Fig. 1
figure 1

Health and wellbeing change from start of tenancy

Figure 2 provides the data for change in tenants’ WHO5 score from the start of their tenancy to the Wave 2 and 3 time points.Footnote 1 Again, this data suggests that tenants’ wellbeing is improving over time in their new tenancy. A similar pattern can be seen for the tenants of each participant organisation when analysed separately.

Fig. 2
figure 2

Change in WHO5 wellbeing score from start of tenancy. Note:This data relates only to those tenants who completed their Wave 1 WHO5 questionnaire prior to moving in to their new tenancy

This overall picture of improving health and wellbeing by comparison with tenants’ prior situations suggests that there may be aspects of their new housing experience which are generating this change. The first stage of the data analysis examines the possible role of the hypothesised CMO-Cs by testing for correlations with related independent variables. A summary of this analysis is provided in Table 7. The columns labelled ‘Wave 2′ and ‘Wave 3′ set out the results of the tests using the WHO5 index as the dependent variable, whilst those labelled ‘Wave 1–2′ and ‘Wave 1–3′ provide the results for tests using the variable for self-rated health and wellbeing change since the start of the tenancy.

Table 7 Summary of hypothesis tests on full sample

These results provide patterns of ‘outcome regularities’ in the language of RE, which suggest a number of potential refinements to the CMOCs. For each hypothesised causal pathway, the presence or absence of significant correlations provides evidence as to whether the relevant mechanism may be operating, bearing in mind that the subsequent stage of the analysis may qualify these findings by considering the contextual factors involved.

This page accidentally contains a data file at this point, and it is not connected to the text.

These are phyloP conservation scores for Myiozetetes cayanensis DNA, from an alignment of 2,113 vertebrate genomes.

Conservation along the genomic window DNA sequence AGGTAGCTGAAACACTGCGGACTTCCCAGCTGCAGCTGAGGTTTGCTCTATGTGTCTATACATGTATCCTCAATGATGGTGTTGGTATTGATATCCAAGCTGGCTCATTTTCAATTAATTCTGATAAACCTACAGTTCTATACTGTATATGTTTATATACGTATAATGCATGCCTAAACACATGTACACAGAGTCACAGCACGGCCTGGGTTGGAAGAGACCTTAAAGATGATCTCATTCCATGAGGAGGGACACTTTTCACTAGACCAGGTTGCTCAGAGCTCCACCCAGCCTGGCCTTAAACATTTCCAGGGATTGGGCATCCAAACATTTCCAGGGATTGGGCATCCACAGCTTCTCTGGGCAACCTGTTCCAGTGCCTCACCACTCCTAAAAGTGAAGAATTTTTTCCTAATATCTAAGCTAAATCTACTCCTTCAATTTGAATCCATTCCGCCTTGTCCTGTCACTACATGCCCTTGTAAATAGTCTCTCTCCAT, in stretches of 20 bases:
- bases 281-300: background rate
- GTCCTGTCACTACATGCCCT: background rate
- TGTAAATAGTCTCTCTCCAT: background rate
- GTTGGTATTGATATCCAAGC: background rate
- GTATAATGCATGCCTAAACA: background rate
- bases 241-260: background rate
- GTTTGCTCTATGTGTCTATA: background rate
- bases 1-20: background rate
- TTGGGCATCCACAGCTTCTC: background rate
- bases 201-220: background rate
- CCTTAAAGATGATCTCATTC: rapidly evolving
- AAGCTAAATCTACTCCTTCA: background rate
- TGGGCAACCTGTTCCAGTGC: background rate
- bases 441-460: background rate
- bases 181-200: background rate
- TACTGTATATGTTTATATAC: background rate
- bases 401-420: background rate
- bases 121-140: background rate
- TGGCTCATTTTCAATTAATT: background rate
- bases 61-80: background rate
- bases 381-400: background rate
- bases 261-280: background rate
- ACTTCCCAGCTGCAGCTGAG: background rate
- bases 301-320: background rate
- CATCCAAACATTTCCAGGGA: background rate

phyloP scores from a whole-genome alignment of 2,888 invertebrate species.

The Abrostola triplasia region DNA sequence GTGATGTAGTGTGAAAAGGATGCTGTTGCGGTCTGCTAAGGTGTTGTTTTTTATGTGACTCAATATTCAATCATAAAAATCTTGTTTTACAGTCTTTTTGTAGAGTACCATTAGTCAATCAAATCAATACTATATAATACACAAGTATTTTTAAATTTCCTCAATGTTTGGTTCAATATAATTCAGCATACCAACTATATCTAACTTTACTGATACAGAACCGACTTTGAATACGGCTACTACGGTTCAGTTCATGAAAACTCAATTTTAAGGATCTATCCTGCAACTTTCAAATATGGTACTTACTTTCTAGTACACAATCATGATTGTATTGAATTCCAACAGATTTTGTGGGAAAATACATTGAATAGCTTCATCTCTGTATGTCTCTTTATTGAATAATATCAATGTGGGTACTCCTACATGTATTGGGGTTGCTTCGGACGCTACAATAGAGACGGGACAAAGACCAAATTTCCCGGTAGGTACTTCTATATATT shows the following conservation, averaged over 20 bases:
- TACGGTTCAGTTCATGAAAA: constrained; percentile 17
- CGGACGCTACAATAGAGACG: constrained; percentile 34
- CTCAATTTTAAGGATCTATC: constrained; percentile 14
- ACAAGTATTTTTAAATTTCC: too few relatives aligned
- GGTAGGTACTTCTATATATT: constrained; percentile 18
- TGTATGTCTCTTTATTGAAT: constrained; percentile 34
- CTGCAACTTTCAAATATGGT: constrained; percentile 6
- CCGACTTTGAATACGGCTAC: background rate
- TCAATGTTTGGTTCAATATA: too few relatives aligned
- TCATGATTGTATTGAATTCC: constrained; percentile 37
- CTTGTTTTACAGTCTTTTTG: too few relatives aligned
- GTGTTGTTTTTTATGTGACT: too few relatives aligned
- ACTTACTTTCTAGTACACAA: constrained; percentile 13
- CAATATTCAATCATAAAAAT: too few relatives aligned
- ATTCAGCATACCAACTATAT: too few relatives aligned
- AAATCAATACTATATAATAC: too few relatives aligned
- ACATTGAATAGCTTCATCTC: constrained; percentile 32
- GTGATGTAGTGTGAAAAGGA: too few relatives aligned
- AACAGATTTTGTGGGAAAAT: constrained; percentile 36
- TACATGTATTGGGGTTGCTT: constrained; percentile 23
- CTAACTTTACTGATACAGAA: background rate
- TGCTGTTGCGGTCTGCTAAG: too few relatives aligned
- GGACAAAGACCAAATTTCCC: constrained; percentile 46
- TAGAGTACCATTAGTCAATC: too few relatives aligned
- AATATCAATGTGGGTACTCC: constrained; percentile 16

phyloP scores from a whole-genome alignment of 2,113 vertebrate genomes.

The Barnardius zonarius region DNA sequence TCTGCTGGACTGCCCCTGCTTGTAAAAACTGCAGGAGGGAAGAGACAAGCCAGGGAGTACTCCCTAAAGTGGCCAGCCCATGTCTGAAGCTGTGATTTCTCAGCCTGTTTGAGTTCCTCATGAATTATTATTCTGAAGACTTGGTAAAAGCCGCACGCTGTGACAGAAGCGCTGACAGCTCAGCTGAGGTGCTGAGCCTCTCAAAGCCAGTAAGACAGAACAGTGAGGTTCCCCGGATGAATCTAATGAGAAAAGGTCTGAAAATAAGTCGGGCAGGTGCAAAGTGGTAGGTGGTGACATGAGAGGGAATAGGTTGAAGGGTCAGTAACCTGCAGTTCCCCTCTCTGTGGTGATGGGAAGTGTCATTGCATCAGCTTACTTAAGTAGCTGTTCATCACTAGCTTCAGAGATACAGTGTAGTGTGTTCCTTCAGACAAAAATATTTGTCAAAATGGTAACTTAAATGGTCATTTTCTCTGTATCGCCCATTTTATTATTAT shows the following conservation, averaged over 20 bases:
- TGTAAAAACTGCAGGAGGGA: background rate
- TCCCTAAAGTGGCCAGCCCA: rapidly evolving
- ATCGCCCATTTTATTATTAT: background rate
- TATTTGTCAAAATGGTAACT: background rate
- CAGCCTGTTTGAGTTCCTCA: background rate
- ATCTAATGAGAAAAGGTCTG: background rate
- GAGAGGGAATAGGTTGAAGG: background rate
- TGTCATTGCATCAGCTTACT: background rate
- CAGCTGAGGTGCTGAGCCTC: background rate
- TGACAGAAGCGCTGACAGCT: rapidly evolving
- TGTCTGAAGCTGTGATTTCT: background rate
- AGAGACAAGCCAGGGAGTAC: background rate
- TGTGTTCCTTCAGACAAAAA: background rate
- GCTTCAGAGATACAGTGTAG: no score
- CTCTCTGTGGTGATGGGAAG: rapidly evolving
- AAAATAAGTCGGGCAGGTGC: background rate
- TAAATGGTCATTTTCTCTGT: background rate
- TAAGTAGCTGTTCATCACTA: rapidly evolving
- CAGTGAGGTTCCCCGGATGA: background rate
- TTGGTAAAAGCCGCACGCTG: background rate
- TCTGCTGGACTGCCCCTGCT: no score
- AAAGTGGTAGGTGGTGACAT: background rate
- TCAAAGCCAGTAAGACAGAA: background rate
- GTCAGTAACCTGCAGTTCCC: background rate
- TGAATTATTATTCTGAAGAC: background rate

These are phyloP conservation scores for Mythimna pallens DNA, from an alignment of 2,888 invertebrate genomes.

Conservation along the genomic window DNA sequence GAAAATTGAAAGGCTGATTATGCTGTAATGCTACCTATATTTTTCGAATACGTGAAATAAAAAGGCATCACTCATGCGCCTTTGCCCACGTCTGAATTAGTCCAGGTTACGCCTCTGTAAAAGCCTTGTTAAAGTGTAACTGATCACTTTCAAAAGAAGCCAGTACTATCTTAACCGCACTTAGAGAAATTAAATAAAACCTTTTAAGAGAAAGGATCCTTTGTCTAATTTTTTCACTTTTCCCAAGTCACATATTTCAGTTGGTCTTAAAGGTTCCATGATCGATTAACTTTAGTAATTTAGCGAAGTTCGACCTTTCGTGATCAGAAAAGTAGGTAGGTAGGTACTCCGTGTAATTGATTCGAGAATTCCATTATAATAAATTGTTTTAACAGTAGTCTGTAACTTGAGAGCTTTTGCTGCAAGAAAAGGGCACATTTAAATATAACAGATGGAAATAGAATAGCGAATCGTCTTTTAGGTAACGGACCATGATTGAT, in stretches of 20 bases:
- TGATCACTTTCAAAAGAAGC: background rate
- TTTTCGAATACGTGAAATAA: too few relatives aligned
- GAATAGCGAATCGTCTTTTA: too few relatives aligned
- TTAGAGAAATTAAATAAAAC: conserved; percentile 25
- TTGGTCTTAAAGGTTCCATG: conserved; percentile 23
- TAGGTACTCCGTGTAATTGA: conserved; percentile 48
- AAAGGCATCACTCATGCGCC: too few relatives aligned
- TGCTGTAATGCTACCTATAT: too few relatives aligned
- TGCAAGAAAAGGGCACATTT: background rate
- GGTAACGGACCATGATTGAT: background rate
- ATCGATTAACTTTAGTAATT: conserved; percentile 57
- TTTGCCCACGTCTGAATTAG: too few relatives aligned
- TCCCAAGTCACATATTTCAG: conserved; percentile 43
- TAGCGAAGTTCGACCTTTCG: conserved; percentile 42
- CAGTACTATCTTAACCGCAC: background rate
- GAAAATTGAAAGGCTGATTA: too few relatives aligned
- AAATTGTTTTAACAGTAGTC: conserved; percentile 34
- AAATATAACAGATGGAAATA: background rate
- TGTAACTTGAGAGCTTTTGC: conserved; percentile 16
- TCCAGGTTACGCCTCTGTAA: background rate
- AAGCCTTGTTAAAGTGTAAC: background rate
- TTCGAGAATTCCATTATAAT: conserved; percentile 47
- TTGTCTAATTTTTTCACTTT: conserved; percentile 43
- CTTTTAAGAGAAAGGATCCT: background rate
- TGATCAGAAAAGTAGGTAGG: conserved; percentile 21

Firstly, in terms of the experience of the property and housing service, there appears to be some support for Hypotheses 1 and 2. All the variables relating to these aspects of housing experience, with the exception of maintenance service satisfaction at Wave 2, show a significant correlation with health and wellbeing outcomes. In particular, the strength of the correlations in relation to change in health and wellbeing from Wave 1 to Wave 2 suggests the possibility of a causal connection which merits further investigation.

Secondly, the data relating to tenants’ self-rated financial coping shows that whilst overall financial coping is strongly correlated with wellbeing at Wave 2, this effect does not appear in between-wave analyses. Alongside this, there is no significant correlation between tenants’ self-rated ability to cope with paying their rent and their health and wellbeing, either within or across the Waves. This combination suggests that Hypothesis 3 is not supported by this data, since neither rent nor a change in housing situation affects health and wellbeing as measured in this study.

Thirdly, in terms of neighbourhood and social support, there is support for Hypothesis 4, since there are significant correlations between neighbourhood quality and the social support index, and health and wellbeing.

Whilst correlation does not imply causation, these patterns in the data provide indications of potential relationships which merit further investigation in order to understand whether causal mechanisms are involved and, if so, which contextual factors influence their operation.

Clearly care must also be taken in drawing conclusions about differences in correlations between the ‘static’ and ‘change’ tests, since the dependent variables measure somewhat different aspects of health and wellbeing. Nevertheless, variations in the significance level of the correlations across hypotheses suggests that it is the experience of the housing and the housing service relative to a tenant’s previous experiences, and not the current experience of the housing or service in itself, that may predict improvements in health and wellbeing. Conversely, the effects of neighbourhood quality and the availability of local social support appear to show the opposite pattern, in that current experience may predict changes in health and wellbeing outcomes, regardless of tenants’ previous housing situation(s).